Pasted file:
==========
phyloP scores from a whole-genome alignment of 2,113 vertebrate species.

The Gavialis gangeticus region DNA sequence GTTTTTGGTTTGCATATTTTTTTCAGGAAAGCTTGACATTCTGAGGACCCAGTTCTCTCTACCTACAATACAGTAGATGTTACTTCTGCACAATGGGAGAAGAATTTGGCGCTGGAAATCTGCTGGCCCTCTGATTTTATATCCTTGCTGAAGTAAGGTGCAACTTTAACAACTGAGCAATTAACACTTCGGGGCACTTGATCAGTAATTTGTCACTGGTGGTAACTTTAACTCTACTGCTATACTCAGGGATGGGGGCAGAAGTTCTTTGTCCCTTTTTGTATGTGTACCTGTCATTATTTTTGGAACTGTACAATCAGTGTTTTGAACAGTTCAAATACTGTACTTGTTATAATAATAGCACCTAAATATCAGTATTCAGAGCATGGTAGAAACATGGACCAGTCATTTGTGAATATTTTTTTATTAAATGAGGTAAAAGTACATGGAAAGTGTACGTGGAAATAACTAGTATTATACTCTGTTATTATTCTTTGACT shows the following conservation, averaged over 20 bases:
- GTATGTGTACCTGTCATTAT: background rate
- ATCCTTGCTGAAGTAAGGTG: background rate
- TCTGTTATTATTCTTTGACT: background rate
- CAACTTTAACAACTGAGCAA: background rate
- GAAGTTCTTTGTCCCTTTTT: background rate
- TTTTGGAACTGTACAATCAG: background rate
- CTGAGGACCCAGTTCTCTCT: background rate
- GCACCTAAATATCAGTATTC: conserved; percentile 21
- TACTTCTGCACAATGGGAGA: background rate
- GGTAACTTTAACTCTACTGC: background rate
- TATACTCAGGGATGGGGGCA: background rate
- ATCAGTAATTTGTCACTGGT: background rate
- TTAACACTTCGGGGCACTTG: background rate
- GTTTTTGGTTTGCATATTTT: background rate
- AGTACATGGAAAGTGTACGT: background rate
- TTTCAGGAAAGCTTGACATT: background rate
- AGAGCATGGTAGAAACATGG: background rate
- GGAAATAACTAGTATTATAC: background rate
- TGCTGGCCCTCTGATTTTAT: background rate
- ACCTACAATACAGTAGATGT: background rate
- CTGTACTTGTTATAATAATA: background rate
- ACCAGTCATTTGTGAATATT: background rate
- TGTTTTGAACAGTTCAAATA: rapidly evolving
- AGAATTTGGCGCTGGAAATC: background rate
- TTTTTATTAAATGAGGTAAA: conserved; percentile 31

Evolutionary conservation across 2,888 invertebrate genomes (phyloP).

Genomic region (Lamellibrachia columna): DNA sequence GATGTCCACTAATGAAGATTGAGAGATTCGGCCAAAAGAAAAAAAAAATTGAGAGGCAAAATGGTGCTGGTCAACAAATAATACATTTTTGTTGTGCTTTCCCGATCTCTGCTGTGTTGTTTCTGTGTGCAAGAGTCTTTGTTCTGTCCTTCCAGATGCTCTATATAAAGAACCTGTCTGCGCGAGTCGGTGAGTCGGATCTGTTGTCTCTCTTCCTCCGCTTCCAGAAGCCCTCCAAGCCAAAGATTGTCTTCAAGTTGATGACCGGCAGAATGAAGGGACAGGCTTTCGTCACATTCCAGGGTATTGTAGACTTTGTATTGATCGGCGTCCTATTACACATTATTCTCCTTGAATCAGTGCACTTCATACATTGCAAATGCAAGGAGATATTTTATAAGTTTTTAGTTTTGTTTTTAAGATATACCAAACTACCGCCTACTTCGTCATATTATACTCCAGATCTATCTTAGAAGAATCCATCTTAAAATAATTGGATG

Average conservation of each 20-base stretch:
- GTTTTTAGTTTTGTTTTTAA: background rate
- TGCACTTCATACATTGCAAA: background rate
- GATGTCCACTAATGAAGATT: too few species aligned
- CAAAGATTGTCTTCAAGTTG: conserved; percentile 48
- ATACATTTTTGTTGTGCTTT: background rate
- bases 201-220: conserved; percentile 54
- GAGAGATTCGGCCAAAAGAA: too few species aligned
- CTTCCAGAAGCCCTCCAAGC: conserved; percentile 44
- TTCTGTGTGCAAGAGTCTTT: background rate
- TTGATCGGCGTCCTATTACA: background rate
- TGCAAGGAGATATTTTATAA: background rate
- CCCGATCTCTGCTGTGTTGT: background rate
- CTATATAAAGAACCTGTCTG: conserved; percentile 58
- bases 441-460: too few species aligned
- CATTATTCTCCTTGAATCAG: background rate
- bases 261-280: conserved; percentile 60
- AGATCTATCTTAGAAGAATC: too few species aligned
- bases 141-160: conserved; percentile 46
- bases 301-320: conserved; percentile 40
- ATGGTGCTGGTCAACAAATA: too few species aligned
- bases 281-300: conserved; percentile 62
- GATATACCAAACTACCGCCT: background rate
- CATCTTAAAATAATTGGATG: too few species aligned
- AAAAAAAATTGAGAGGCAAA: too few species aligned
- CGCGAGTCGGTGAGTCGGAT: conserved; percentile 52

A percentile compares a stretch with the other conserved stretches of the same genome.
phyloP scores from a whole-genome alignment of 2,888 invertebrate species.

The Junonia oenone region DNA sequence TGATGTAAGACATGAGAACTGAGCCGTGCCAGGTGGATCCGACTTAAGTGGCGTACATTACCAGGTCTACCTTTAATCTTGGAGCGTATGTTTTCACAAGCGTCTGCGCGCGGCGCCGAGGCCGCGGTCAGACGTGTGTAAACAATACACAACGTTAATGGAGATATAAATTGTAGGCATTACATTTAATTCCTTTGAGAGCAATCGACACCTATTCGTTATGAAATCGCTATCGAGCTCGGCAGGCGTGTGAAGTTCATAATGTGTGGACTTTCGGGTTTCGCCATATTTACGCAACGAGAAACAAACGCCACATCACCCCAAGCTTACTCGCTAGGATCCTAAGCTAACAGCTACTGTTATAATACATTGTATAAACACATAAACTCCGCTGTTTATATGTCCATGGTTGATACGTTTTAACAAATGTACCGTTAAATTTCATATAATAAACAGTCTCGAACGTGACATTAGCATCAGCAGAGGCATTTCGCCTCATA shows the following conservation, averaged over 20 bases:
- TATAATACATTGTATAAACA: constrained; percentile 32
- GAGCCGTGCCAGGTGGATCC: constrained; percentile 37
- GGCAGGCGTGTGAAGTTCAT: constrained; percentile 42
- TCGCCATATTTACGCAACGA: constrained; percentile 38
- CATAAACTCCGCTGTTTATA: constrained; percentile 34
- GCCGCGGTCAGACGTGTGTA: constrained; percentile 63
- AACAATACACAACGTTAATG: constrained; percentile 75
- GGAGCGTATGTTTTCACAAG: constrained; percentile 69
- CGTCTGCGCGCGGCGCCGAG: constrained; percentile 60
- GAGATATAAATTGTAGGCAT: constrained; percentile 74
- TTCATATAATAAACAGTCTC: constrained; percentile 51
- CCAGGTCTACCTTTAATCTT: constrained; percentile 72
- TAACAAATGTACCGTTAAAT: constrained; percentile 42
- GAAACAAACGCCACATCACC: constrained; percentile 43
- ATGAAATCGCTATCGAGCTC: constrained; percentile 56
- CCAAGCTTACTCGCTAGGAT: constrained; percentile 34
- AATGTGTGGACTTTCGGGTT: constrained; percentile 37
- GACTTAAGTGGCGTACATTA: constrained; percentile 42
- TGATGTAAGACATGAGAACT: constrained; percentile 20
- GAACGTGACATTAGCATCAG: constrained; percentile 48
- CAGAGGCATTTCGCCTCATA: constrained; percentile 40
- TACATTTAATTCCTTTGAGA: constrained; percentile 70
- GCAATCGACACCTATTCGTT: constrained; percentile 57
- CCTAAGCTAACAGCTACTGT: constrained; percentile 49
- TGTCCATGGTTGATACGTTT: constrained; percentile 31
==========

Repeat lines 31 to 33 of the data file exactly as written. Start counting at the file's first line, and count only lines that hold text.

- GTTTTTAGTTTTGTTTTTAA: background rate
- TGCACTTCATACATTGCAAA: background rate
- GATGTCCACTAATGAAGATT: too few species aligned